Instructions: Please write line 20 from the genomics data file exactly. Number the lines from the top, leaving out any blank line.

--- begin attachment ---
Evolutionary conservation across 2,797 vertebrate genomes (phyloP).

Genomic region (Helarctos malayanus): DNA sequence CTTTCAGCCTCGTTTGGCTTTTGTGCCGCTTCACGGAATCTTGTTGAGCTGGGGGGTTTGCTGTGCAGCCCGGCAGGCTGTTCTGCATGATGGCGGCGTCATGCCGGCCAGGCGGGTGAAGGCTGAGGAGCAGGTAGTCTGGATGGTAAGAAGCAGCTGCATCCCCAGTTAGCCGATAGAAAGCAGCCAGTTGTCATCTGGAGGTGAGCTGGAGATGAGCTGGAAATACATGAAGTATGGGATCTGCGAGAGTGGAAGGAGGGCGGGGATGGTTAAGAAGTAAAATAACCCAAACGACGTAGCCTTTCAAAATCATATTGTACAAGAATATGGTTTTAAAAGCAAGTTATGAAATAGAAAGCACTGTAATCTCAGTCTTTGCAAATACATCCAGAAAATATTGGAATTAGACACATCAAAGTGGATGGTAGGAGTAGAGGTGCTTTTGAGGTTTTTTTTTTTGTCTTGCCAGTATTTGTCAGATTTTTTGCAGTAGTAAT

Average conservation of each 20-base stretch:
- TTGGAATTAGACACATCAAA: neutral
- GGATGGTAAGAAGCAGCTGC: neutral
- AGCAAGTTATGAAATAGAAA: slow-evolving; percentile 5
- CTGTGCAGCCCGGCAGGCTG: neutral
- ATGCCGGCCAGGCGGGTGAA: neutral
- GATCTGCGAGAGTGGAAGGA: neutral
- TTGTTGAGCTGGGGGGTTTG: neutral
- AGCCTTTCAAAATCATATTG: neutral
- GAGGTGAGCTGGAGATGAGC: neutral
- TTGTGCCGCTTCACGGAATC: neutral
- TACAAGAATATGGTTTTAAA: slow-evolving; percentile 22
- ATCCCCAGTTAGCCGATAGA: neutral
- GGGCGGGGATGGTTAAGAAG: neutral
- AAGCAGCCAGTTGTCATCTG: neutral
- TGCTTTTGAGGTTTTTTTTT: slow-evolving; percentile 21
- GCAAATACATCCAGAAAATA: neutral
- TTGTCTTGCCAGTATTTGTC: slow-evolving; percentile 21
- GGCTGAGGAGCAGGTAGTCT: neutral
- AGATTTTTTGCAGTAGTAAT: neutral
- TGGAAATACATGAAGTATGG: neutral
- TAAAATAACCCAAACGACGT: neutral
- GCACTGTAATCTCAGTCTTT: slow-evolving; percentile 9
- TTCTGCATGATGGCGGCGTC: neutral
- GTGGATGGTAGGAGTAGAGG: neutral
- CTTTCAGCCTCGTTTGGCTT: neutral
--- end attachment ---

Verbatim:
- TTGTCTTGCCAGTATTTGTC: slow-evolving; percentile 21